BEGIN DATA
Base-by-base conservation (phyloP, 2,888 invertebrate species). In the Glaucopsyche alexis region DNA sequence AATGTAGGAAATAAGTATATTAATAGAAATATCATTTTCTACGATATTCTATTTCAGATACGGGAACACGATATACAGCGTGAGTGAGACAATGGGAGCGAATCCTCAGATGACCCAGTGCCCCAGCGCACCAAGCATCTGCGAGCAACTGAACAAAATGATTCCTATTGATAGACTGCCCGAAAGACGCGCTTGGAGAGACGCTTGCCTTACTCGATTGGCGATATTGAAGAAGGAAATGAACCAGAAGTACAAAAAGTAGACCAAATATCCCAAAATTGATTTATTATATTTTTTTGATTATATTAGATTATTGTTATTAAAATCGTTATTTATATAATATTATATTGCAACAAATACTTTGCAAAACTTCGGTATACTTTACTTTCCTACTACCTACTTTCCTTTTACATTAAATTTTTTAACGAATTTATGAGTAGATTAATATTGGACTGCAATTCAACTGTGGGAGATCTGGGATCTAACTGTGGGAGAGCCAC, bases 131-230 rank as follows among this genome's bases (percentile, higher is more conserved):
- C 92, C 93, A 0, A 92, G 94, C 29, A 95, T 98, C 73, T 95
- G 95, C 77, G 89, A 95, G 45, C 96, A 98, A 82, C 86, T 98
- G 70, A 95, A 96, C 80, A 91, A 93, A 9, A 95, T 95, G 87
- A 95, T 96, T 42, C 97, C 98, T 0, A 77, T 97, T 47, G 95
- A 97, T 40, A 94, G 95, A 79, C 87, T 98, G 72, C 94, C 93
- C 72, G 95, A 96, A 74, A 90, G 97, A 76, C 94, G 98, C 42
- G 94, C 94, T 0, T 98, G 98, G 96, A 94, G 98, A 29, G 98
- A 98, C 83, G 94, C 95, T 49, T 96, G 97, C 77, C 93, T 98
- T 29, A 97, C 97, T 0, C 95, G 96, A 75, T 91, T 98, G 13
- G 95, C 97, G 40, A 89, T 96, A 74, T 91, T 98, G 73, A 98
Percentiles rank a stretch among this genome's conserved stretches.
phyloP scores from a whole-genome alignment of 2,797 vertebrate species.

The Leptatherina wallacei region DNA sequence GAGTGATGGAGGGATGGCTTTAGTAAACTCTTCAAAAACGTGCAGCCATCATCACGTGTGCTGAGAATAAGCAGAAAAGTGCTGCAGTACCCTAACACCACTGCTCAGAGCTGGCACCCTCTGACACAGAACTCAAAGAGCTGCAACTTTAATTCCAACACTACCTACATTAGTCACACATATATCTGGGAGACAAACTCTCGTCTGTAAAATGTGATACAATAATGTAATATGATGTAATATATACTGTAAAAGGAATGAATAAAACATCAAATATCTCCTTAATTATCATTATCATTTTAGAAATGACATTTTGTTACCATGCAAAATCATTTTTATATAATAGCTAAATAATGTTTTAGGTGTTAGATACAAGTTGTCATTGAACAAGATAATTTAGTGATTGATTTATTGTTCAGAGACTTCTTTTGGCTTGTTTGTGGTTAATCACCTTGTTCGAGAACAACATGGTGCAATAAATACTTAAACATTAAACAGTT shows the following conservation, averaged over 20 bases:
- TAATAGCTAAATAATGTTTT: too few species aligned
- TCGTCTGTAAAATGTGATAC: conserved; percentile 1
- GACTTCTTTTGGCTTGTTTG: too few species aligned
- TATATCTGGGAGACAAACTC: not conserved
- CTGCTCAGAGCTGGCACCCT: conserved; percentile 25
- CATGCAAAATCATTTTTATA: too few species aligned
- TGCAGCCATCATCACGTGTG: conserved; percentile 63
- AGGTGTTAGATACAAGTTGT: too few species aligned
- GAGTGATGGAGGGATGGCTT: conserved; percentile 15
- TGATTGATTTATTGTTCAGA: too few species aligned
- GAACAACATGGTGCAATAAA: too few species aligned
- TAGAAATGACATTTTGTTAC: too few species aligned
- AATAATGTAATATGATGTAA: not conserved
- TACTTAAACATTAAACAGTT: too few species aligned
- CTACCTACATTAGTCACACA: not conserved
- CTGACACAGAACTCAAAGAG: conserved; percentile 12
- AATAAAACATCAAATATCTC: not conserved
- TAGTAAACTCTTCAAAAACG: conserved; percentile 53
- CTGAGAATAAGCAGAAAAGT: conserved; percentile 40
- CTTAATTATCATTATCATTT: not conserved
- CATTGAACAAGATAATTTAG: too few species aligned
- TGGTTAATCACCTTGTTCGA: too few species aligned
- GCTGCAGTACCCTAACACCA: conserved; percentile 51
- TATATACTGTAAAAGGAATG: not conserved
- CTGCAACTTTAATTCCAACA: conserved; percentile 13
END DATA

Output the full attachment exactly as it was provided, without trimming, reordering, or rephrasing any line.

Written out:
Base-by-base conservation (phyloP, 2,888 invertebrate species). In the Glaucopsyche alexis region DNA sequence AATGTAGGAAATAAGTATATTAATAGAAATATCATTTTCTACGATATTCTATTTCAGATACGGGAACACGATATACAGCGTGAGTGAGACAATGGGAGCGAATCCTCAGATGACCCAGTGCCCCAGCGCACCAAGCATCTGCGAGCAACTGAACAAAATGATTCCTATTGATAGACTGCCCGAAAGACGCGCTTGGAGAGACGCTTGCCTTACTCGATTGGCGATATTGAAGAAGGAAATGAACCAGAAGTACAAAAAGTAGACCAAATATCCCAAAATTGATTTATTATATTTTTTTGATTATATTAGATTATTGTTATTAAAATCGTTATTTATATAATATTATATTGCAACAAATACTTTGCAAAACTTCGGTATACTTTACTTTCCTACTACCTACTTTCCTTTTACATTAAATTTTTTAACGAATTTATGAGTAGATTAATATTGGACTGCAATTCAACTGTGGGAGATCTGGGATCTAACTGTGGGAGAGCCAC, bases 131-230 rank as follows among this genome's bases (percentile, higher is more conserved):
- C 92, C 93, A 0, A 92, G 94, C 29, A 95, T 98, C 73, T 95
- G 95, C 77, G 89, A 95, G 45, C 96, A 98, A 82, C 86, T 98
- G 70, A 95, A 96, C 80, A 91, A 93, A 9, A 95, T 95, G 87
- A 95, T 96, T 42, C 97, C 98, T 0, A 77, T 97, T 47, G 95
- A 97, T 40, A 94, G 95, A 79, C 87, T 98, G 72, C 94, C 93
- C 72, G 95, A 96, A 74, A 90, G 97, A 76, C 94, G 98, C 42
- G 94, C 94, T 0, T 98, G 98, G 96, A 94, G 98, A 29, G 98
- A 98, C 83, G 94, C 95, T 49, T 96, G 97, C 77, C 93, T 98
- T 29, A 97, C 97, T 0, C 95, G 96, A 75, T 91, T 98, G 13
- G 95, C 97, G 40, A 89, T 96, A 74, T 91, T 98, G 73, A 98
Percentiles rank a stretch among this genome's conserved stretches.
phyloP scores from a whole-genome alignment of 2,797 vertebrate species.

The Leptatherina wallacei region DNA sequence GAGTGATGGAGGGATGGCTTTAGTAAACTCTTCAAAAACGTGCAGCCATCATCACGTGTGCTGAGAATAAGCAGAAAAGTGCTGCAGTACCCTAACACCACTGCTCAGAGCTGGCACCCTCTGACACAGAACTCAAAGAGCTGCAACTTTAATTCCAACACTACCTACATTAGTCACACATATATCTGGGAGACAAACTCTCGTCTGTAAAATGTGATACAATAATGTAATATGATGTAATATATACTGTAAAAGGAATGAATAAAACATCAAATATCTCCTTAATTATCATTATCATTTTAGAAATGACATTTTGTTACCATGCAAAATCATTTTTATATAATAGCTAAATAATGTTTTAGGTGTTAGATACAAGTTGTCATTGAACAAGATAATTTAGTGATTGATTTATTGTTCAGAGACTTCTTTTGGCTTGTTTGTGGTTAATCACCTTGTTCGAGAACAACATGGTGCAATAAATACTTAAACATTAAACAGTT shows the following conservation, averaged over 20 bases:
- TAATAGCTAAATAATGTTTT: too few species aligned
- TCGTCTGTAAAATGTGATAC: conserved; percentile 1
- GACTTCTTTTGGCTTGTTTG: too few species aligned
- TATATCTGGGAGACAAACTC: not conserved
- CTGCTCAGAGCTGGCACCCT: conserved; percentile 25
- CATGCAAAATCATTTTTATA: too few species aligned
- TGCAGCCATCATCACGTGTG: conserved; percentile 63
- AGGTGTTAGATACAAGTTGT: too few species aligned
- GAGTGATGGAGGGATGGCTT: conserved; percentile 15
- TGATTGATTTATTGTTCAGA: too few species aligned
- GAACAACATGGTGCAATAAA: too few species aligned
- TAGAAATGACATTTTGTTAC: too few species aligned
- AATAATGTAATATGATGTAA: not conserved
- TACTTAAACATTAAACAGTT: too few species aligned
- CTACCTACATTAGTCACACA: not conserved
- CTGACACAGAACTCAAAGAG: conserved; percentile 12
- AATAAAACATCAAATATCTC: not conserved
- TAGTAAACTCTTCAAAAACG: conserved; percentile 53
- CTGAGAATAAGCAGAAAAGT: conserved; percentile 40
- CTTAATTATCATTATCATTT: not conserved
- CATTGAACAAGATAATTTAG: too few species aligned
- TGGTTAATCACCTTGTTCGA: too few species aligned
- GCTGCAGTACCCTAACACCA: conserved; percentile 51
- TATATACTGTAAAAGGAATG: not conserved
- CTGCAACTTTAATTCCAACA: conserved; percentile 13